The Wickes Pioneer (Wickes, Mont.) 1895-1896, October 05, 1895, Image 8

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el SHE MUST SOON 1)1E. GEORGIA HAS A FEMALE HANG- ING AFFAIR ON HAND. .%e Citizens Ask the Governor Not to Extend Executive Clemency Story of One or the Most Wanton Murders out Record In the south. HE SPEcTACLE of the prominent citizehs of an entire community request- ing by formal reso- lutions that a white woman shall be hanged is one de- cidedly unique in the history of the south and perhaps of the entire coun- try. Without, perhaps, a dissenting voice, the citizens' of Twiggs county, Georgia, recently urged the governor to let the law take its course and not In- terfere with the sentence of death Irbich decreed last week that Elizabeth Nobles, a woman 54 years old, should Tray the penalty of responsibility for the death of her husband. The death sen- tence called for the hanging at the same time of Gus rambles, a negro; but through the intervention of the govern- or the woman has been respited to Oct. 12. There is a very strong sentiment in the south against hanging a woman. Three have, been hanged in Georgia, two white women and'one negrese, but many others capitally implicated in crimes have been let off with lighter punishment by the juries or the judges, ELIZABETH NOBLES. or have had their sentences commuted by the governor. The division of sen- timent over this particular case has been very great. At the- last moment attorneys were secured in the hope of bringing about another trial for the woman, and the testimony of physicians that she is insane may bring about the ere) desired. Back of it all, however, is simply thysentiment that a white woman should not be hanged. With no further explanation of the crime in which she undoubtedly had a hand, the men of Twiggs county might• be regarded as ungallant in thus fight- ing for her death, but the crime was one calculated to make the entire com- munity cry out. William Nobles was a successful farmer, living a few miles from the counts' seat of TWiggs, which Is very near the geographical center of the state. He was a genuine \cracker an illiterate man, hut universally re - Carded as a good citizen. He had a farm of about. 300 acres: he \lived at home,\ 1111 the saying is in Georgia, and ,that means that he raised his own supplies as well as the cotton, which is the staple crop. He was ignorant, it is true, and his wife and his children were weully so, but he was Wiriest, and there was never a suspicion of wrong doing against him. It was not so, ho aver, with other members of his remit? The mother and daughters were not above suspicion, and a son was forced to leave the neighborhood on account of his lack of morality. The testimony on the trial was of a nature which barred the possibility of its being print- ed ID any save the highly moral papers of England. There seems to be little, if any, doubt that the relations between the old woman and the negro, who was DEBBY NOBLES. , to hang with her, were Ille- gift?, The father had frequently upbraided the mother for condoning the offenses of her daughters. Ile bad suspected , the relations between the woman and rambles nod it :11 determined to get him out of *I/o way The old woman. hose age is g \on its rot, was the ring leader in the conspiracy th a t wa , formed. Once she hail planned to throw him into the well, and WAR about to pee cute that when the arrival of a neigh bor prevented it Again, she put strychnine in his hat the old mute goOring aornothit'e on 'op and Is teottof the hitter tr ,,.• r. r,,sed to drink it. She then off'''' -1 ?wiz , * Gus, ;10 if he woreld kill the old man. Gus hadn't the nerve, but hie wife. Mary, allured by the indin•ement held out from a money standpoint, urged Gus to kill the old man, lie refused be- cause the old man had been his friend, but the two women got together, and, as subsequently preyed, carried through their plans. Friday night, June 21. just after the family had eaten supper, Mrs. Nobles said that somebody had been stealing corn from the crib. She urged Nobles to go out and lay in wait for the theives. He had been plow- ing all day and said he was very tared, but finally she persuaded him, and went with him. The negro Gus, with a hat- chet in his hand, was concealed behind some bushes near the crib. Sure enough, corn was , found sprinkled on the ground. The old woman had, it de- veloped, put it there herself. While the old man was stooping down looking under the crib. Gus crept up stealthily and dealt him several blows with the hatchet, felling him to the ground. The old man turned and groaned and seemed struggling for life. The woman, who thirty-four years before had stood at his side before the marriage altar, grabbed the bloody hatchet from the hand of the negro and dealt her hus- ban(l what is believed to have been the fatal blow. Calling to their assistance the daughter Debby, who had crept near to witness the affair, and a negro named Dalton Joiner, and rambles' wife, they set about disposing of the body. They carried it through the cot- ton patch to the woods about 200 yards distant and there dug a shallow hole for its interment. The hastily impro- vised grave was too short, so they crushed the legs against the body and in that way pushed it into the grave. Dirt and straw were thrown in upon It and the place was smoothed over so as to hide, irpossible, all evidences of the crime. The old man was missed. The old woman was so guarded in her talk about him that the people began to be suspicious. Searching parties were formed, who finally, through the aid of e'swarm of flies and several buz- zards, came upon the spot where the body was uncovered. The negro Gus at once told the story of the crime. The old woman, being confronted with this, acknowledged that she had paid the negro sio to kill the old . man, and . gave as a reason that he was constantly pestering her. It was with great, difficulty that - the neighbors were prevented from lynching all of the parties then and there, but they were finally conveyed to a place of safety. In order to save the lives of these people—that is, from the hands of the people who wanted to take the preroga- tive of the courts unto themselves—the judge gave assurances of a speedy trial, and a special term of court began its sitting on the 9th of July, a little more than a week after the perpetration of the crime. The trial lasted three days. The developments were as have been GUS FAMBLES. told here. A yerdict of guilty of mur- der in the first degree was brought in against Mrs. Nobles and rambles. Mary rambles, the wife, was convicted of murder in the second degree, which means imprisonment for life. Debby Nobles and the negro, Dalton Joiner, were acquitted. Debby laughed when she was told that she could go free, and wanted to kiss her lawyer. The old woman laughed, too. The acquittal of the daughter created a great deal of in- dignattes, and as soon as the old wom- an and her accomplices had been re- moved to Macon for safe keeping the girl wandered away from the scene of the crime, being warned against re- maining there. She had started for Texas when last heard from. The old woman has thought all the Hine that she would get off with life imprisonment. The attorneys who are now managing her case, at the In- stance of those who. inspired by senti- ment, have raised the necessary fees, iia‘.e found that some of her relatives were insane, and will make a strong tight for her on this 'score • Liquor the Clause. Excitement mils high at Clayton, a village In Michigan. just at present, and all over a keg of beer. The wedding of Charles Brough to MIRA Maude Haw- kins took place there a few days ago, and several of the guests proctirod of beer and repaired to the blacksmith shop to drink the good health of the newly married As a result warrants' were Issued for thirteen of the alleged offenders on the charge of riot. They were taken before a just* end, through some flaw in the charge, dire charged, but five of them were irrinie diately rearrested and held for trial. I.:vet - body Is taking sides in the metier, hIldren aro being kept out ; ii xt school, a milling rempany and sevo al stores have been boycotted and everything is upset In general. Among those held for trial is the marshal of the village, B. cels and Colin/ Horan G. Bennett. Ti' ere hing I , ,T1 of Great Britain a rid I t n .1 r ei n 100 0 00.000 a year, 60 per t ent of in hi , h roe, for drink, VIEW OF THE MANDL FATHER BON0m115 STORY OF His CAPTIVITY. The Ittahdl Was s Great Knave, lie Mays. Who AlTruird Humility In rub - It. and indulged in Exc $$$$$ In Fri- tate. ATHER Bonoml, the Italian priest r who was for some years prisoner to Mahdists In the Soudan. was Salter - viewed the other day at hire home In a quiet street of Verona by a re- porter of the Ital- ian weekly paper 1 , 111ustrazione, and the father talked it some length of his captivity. The priest was found at table with his old mother, his sister, another priest, and a young man. He is described as a situ -burned man with vivid black u' it a look of alertness and courage tie believes that Italy is to derive bvtipti , from her costly African possessions, and that the dervishes have been weakenrel by dissension and famine, besides be- ing afraid of Italian arms after recent Yictories. When asked whether he had personally known the Mahdi, rather Bonomi's answer with a laugh was \Yes my friend, perforce.\ Father.Bonomie view of the Mahdi Honored sit near him, and repeated to the crowd passages from the Koran or read to them from books recording the deeds of Mohammed or Omar. There was no eloquence in his discourse, nor were there parables or flowers of rhet- oric. He frequently turned to ask the father's approval of the matter of the discourse, but the father's usual an- swer was that he did not understand it. No more did the people, in the father's opinion. It would be as effec- tive to read Dante to ignorant peas- ants. Sometimes when the discourse had to do with larger morals the lathe' approved in answer to the Mahdi's in- quiries, and then the latter would turr in triumph to the people and say: \You see; he says it is well.\ When the speaking or reading was at an end some one in the crowd would leap to the front, and with his arms in air begin to cry: \Seiedl! Seiedi!\ (My Lord, my Lord.) \What is it?\ the Mahdi would de- mand, and then the man would set forth his case. It was a beast stolen, an inheritance snalched, or an injury received. Then the Mahdi, having lis- tened, would turn to those standing about and ask whether the judgment should be . thus. The Mahdi's sug- gestion was always approved. The Mahdi at noon had his food car- ried' outside his hut, and then he with- drew behind a hedge to eat, inviting some persons to join him. The father attended these feasts somewhat un- willingly. Everything was eaten with the fingers, and if the Mahal found a The above is a good likeness of Hon. Thomas C. Carter, of Montana. At the recent session of the legislature he was chosen to represent the state in the United States senate. He is also chair- man of the national committee of the Republican party, having been twiee - is fresh and instructive. The father was captured with several:otter mis- sionaries by a company of dervishes five days' journey from El Obeid. They were not maltreated, but merely forced taccompan'y their. captors. Two 'sis- ters and one missionary died on the way, as much from fear as aught else. FATHER BONONII The others having been Len to El Obeid, which the Sondem , .1 taken, were set free and left .• 'h e i r liv- ing by labor. The purser,. occupied a hut, and the men set themselves to earn soreething by repairing arms anei utensils, while the sister attended to the household duties. El Obeid then contained about 60.000 inhabitants, sheltered in huts of a single , story, toughly Made of clay dried in the sun apri bedatibed without so that water tbight not filter through. The /•Ity in- / hided fields and gardens. end WAN of great compass, so that one might not go round it In a day. It was traversed by' ample and regular streets The people did not troebi , ihcrneelvess shout the prisoners, hut the Mahal RP slimed with them, after his custom, the pomp of an affected humility He came from his hut at dawn, miserably clad in fl patched shirt, and said his prayers in the presence of two or three thnuarin persons gathered to PPP him Then. mewed on the earth he meets Father elected to that important office. In a few weeks he will issue a call for a meeting of the committee for the pur- pose of deciding when and where to hold the next national convention 'if the party. It is believed that Chicago will be the place. fine piece of meat in the stew he fre- quently fished it out with his fingers and graciously offered it to the father. The discourse at meals especially be- loved by the Mahdi was the praise of simplicity. \See.\ he would say, \the Turks n caepets. cushions and delicate viands. We need none of these; we sit upon the earth, eat a little simple food, and are well.\ \Surely surely,\ answered the guests. \we .to well.\ All,this. according to Father Bonomi, was mere pretence The Mahdi in secret abandoned himself to every imaginable excess, and his death was due to this. When asked whether the Mahdi had nothing extraordinary In body or mind Lowest Prices for Cash. to account for his mastery of men, the father replied that he was a great knave and had the good luck to seize r r i e ris)ht moment. Graver revolts than of the Mahdists have been put , rth little force, butt when ‘1•11, ii arose Egypt was troubled with Arabi Pasha. and by the war with England. and besides the Egyptian goy- ernore in the Soudan had incurred the enmity of the people t. u _ 0. to THE nINT 1 Imported And Domestic Liquors, Wines, Cigars i I , Milwaukee and St. Louis Bottled Beers. The Anheuser-Busch Celebrated BEST IN TI1E \Premium On Draught. WORLD. Pale\ SPARLING Wickes, & SCHARF Proprietors, — Montana. J. W. VIO1A1-111,N, WICKES, - - MONTANA DEALER IN A Hay, Grain, Flour, Rolled Oats, Corn Meal, • FRYa F - L_CDUF:2_ ee The Hole,, 1.4,11141. LYniihIlt - Rt on tflo Hudson has be- come more , fammia, 41114'4 , (11111 gont le and winsome Ibtitenser of charities, , Miss Helen Gould. assumed possession of It, than It was even when Jay Grerid made it his favorite retreat from the cares of business. says Once a Week. It was the great flnanoler'e oilier de- light to spend hours remote from the click of tickers and the olack• of Wall street In caring for his flowers and Shrubs at I.vorliiiirst Tho mansion is handsome Auld e0InfOrtahiP. wit trout he ing impretine, the wide spreading branches of tine old trees onvIron ita towers anti in summer form a grateful o o shadow above Its hospitable incitingPo- trero , Library. /lining toom, parlor and private rooms were all deeigned for oomfort rather than PhOW vet entli is not without a certain elegance Here and there IR an excellent bit of PtRIO a , v p in d th e pict ur e gallery is 'loll in Komi paintings I.vrolhuret on the Hudson Is an attractive to its fair nits r-yrt that she RpPTIfig the greater part of her time there Like her father, she Is devoted to Viola:4 , FR and trees, and finds none of the rharme of in ban life anMelent to wean hot front the m DEAN & TAYLOR, Wholesale and Retail Dealers Hi Beef, Mutton, Pork, Hams, Bacon, AND MONTANA LARD. Wickes, Montana. Th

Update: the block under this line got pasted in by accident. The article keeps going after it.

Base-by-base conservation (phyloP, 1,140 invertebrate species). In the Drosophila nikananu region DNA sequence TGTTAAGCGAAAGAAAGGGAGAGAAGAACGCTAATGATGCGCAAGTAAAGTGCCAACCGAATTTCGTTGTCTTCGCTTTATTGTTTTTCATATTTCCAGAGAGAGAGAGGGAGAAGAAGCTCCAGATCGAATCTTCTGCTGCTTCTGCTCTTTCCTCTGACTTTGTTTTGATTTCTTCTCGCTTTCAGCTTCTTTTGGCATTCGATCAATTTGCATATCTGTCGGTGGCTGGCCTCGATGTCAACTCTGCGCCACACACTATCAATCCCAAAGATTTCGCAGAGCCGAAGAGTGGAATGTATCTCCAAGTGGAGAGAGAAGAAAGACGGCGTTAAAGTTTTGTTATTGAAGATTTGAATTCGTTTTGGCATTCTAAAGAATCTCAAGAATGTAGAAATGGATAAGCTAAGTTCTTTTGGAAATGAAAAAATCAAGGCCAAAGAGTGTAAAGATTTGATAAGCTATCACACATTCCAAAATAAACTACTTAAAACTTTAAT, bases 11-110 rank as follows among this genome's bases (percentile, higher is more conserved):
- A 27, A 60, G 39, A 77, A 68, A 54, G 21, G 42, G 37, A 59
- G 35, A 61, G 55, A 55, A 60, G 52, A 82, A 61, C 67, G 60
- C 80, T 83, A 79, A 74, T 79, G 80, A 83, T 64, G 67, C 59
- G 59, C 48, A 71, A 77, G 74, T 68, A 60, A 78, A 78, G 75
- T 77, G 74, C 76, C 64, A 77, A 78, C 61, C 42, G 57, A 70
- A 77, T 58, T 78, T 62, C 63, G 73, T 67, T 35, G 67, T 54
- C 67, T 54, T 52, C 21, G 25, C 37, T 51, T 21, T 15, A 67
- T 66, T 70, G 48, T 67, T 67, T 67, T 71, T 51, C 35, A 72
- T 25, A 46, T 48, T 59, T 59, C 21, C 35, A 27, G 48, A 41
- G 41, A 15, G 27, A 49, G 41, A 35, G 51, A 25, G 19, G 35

The Wickes Pioneer (Wickes, Mont.), 05 Oct. 1895, located at <>, image provided by MONTANA NEWSPAPERS, Montana Historical Society, Helena, Montana.